Trainees will learn how to log in to the ALCF Jupyter Notebook server and how to use it to run python code on local supercomputers. ALCF's Taylor Childers will introduce the fundamentals of machine learning training using stochastic gradient descent to perform linear regression and clustering.
AI@Edge - Edge AI deploys AI applications to devices in the physical world, from transportation to medicine to the Internet of Things (IoT). Dr. Ferrier will also discuss the work she’s doing at Argonne to bring AI to the Edge in high-performance computing.
About the Speakers
Taylor Childers has a Ph.D. in Physics from Univ. of Minnesota. He worked at the CERN laboratory in Geneva, Switzerland for six years as a member of the ATLAS experiment and a co-author of the Higgs Boson discovery paper in July 2012. He has worked in physics analysis, workflows, and simulation from scaling on DOE supercomputers to fast custom electronics (ASIC/FPGA). He applies deep learning to science domain problems, including using Graph Neural Networks to perform semantic segmentation to associate each of the 100 million pixels of the ATLAS detector to particles originating from the proton collisions. He is currently working with scientists from different domains to apply deep learning to their datasets and take advantage of Exascale supercomputers arriving in the next few years.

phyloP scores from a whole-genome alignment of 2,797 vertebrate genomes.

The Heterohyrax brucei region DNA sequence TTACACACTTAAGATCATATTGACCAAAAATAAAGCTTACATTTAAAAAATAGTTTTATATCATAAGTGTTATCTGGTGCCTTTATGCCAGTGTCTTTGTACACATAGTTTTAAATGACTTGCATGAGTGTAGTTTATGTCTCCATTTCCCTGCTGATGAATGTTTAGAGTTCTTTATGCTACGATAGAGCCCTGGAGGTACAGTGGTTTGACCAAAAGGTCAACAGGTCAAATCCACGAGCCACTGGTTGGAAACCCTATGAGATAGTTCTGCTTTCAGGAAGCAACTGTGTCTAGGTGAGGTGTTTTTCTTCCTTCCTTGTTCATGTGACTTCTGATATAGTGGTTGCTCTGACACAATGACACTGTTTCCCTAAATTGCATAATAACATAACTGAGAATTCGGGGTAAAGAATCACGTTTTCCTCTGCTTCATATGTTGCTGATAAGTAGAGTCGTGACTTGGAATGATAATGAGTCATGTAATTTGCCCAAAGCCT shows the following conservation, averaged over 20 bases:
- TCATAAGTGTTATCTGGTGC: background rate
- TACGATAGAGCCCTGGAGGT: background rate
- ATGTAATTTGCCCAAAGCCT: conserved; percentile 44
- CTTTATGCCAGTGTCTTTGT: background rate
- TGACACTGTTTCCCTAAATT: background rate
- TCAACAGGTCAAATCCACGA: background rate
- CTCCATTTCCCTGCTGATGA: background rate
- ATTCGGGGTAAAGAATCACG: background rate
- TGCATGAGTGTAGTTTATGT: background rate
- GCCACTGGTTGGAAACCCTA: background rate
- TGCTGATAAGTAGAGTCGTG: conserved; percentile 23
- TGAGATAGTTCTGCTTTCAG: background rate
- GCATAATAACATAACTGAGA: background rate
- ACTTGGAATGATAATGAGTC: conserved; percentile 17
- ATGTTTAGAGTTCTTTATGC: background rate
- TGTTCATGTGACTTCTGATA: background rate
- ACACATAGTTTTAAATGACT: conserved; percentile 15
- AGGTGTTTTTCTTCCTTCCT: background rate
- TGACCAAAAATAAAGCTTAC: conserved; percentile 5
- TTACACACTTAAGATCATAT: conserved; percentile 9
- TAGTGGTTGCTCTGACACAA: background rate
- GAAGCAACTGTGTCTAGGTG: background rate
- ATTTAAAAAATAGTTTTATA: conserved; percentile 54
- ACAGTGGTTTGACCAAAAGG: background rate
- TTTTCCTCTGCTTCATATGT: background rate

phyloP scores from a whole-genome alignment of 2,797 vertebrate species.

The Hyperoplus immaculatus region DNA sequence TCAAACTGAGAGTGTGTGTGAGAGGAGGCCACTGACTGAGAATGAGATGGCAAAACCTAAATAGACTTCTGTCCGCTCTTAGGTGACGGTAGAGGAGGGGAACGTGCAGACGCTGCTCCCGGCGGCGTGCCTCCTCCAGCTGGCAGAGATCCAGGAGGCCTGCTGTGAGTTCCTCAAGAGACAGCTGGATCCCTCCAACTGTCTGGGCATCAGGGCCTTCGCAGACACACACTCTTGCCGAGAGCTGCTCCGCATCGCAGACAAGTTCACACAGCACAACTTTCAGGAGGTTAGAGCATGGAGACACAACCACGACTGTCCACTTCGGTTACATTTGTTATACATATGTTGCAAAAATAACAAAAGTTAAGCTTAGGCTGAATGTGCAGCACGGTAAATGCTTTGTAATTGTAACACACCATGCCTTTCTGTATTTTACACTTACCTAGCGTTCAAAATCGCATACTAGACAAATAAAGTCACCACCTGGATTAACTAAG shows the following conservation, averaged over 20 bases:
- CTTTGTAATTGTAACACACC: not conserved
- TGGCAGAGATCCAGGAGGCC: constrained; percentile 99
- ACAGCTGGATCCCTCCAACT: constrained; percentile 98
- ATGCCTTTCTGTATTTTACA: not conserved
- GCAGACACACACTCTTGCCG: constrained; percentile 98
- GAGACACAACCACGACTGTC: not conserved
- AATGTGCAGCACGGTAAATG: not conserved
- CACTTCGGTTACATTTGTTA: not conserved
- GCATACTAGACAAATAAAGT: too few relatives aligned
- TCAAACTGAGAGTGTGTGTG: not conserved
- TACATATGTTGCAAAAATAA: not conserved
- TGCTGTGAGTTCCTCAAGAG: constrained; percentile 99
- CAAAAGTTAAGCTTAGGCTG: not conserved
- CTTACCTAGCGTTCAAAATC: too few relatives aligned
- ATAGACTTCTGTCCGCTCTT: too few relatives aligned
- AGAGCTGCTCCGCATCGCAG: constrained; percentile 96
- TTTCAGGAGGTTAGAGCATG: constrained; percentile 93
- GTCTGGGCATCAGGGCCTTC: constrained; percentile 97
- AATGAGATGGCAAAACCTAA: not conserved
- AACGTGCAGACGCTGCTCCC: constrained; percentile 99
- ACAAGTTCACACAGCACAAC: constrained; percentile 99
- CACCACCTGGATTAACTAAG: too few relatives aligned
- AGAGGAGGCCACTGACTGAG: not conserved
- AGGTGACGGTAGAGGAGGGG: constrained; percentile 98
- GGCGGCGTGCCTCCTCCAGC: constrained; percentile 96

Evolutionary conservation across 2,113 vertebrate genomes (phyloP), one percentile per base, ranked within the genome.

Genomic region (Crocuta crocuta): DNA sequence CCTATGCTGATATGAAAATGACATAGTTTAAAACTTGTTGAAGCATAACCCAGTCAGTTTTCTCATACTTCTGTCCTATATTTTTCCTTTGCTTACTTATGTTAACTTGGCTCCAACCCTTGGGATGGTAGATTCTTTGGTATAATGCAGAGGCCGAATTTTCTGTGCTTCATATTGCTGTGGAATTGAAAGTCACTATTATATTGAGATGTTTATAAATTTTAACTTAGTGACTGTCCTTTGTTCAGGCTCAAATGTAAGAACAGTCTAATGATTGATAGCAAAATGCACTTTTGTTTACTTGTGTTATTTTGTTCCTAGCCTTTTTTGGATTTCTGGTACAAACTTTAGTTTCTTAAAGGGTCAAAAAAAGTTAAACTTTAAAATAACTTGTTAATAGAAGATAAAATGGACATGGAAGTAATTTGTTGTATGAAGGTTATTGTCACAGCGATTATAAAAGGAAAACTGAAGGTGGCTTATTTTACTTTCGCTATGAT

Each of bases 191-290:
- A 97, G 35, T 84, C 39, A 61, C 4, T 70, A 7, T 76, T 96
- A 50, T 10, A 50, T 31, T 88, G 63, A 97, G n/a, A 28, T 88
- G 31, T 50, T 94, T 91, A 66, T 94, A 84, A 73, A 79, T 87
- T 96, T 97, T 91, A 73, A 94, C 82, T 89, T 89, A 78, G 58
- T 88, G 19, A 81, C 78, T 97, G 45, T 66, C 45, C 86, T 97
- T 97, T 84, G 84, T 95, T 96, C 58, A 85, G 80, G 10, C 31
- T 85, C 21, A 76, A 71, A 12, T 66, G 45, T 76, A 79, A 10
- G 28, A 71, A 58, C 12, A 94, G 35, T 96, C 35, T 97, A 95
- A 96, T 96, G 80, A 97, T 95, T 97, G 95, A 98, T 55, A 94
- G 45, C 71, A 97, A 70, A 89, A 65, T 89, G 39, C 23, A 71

Nicola Ferrier received her doctorate from Harvard University in 1992. After postdoctoral fellowships at Oxford University and Harvard, she joined the Department of Mechanical Engineering at the University of Wisconsin (UW)-Madison in 1996. She became an associate professor in 2003 and professor in 2009. She received the NSF CAREER award (1997) and the UW Vilas Associates Professorship (1999) and the UW Honored Instructor Award (2009). She joined the Mathematics and Computer Science Division at Argonne in 2013. Ferrier’s research interests are in the use of computer vision (digital images) to control robots, machinery, and devices, with applications as diverse as medical systems, manufacturing, and projects that facilitate “scientific discovery” (such as her recent project using machine vision and robotics for plant phenotype studies).